Our Response: The amended regulations do not substantially change the manner in which critical habitat is designated. Rather, the amendments primarily clarify how the Services already have been developing critical habitat designations. We have set forth criteria in the final rule below. We will also refine, to the extent practicable, and articulate the specific criteria used for identifying which features and areas are essential to the conservation of a species and the subsequent development of a critical habitat designation for each species (using the best scientific data available) in the proposed and final critical habitat rules. Our intent is to be more transparent about how we define the criteria and any generalized conservation strategy that may have been used in the development of a critical habitat designation to provide for a more predictable and transparent critical habitat designation process.

(6) Comment: Several commenters stated that the Services have misled stakeholders and effectively failed to provide adequate notice and opportunity for public comment. The comments assert that we should withdraw our proposal, republish it with a more accurate and clear summary of the changes to the regulations and their implications, and provide further opportunity for public comment.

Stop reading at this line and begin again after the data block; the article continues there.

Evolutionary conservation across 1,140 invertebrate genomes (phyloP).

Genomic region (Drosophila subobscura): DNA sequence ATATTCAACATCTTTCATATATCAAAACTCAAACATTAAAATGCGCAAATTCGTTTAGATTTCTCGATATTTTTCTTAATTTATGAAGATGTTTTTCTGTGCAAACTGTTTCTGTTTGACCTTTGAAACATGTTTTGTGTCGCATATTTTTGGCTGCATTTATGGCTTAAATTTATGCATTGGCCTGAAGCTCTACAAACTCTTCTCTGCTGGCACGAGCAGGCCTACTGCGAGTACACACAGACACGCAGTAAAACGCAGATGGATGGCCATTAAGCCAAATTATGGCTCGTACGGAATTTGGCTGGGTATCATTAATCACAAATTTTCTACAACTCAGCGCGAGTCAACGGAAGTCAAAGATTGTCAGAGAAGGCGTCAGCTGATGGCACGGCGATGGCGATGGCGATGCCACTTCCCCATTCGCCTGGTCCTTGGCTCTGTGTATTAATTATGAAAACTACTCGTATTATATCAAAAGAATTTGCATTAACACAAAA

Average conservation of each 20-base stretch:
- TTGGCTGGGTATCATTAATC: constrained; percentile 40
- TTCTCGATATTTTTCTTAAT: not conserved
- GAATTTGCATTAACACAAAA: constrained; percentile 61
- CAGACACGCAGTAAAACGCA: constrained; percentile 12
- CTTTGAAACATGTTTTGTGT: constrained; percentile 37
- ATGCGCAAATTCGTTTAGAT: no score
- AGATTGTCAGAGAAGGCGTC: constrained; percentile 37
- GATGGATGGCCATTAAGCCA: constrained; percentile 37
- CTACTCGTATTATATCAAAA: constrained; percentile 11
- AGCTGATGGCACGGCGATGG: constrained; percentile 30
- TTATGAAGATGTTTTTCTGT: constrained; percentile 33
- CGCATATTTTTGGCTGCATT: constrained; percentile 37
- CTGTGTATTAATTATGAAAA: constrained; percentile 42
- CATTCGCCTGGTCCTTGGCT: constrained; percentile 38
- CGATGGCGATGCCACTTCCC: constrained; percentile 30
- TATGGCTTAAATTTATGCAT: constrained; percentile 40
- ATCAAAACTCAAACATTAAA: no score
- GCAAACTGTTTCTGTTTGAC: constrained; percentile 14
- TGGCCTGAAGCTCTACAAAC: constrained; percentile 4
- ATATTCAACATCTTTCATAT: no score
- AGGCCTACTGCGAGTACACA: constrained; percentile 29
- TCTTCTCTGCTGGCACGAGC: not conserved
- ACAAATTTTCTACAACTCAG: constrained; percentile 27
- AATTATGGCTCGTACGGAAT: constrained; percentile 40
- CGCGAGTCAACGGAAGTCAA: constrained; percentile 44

Our Response: The Services have not misled stakeholders. We initially provided a 60-day public comment period on the proposed rule.In response to public comments requesting an extension, we extended the comment period for an additional 90 days. This followed extensive coordination and discussion with potentially affected Federal agencies, States, and stakeholders and partners, as well as formal interagency review under Executive Order 12866. We also held subsequent calls and extensive webinars with many stakeholders to further inform them about the proposed rule and address any questions or concerns they may have had at the time. This satisfies the Services obligation to provide notice and comment under the Act and the Administrative Procedure Act (APA).

(7) Comment: Several tribes commented that traditional ecological knowledge should constitute the best scientific data available and be used by the Services.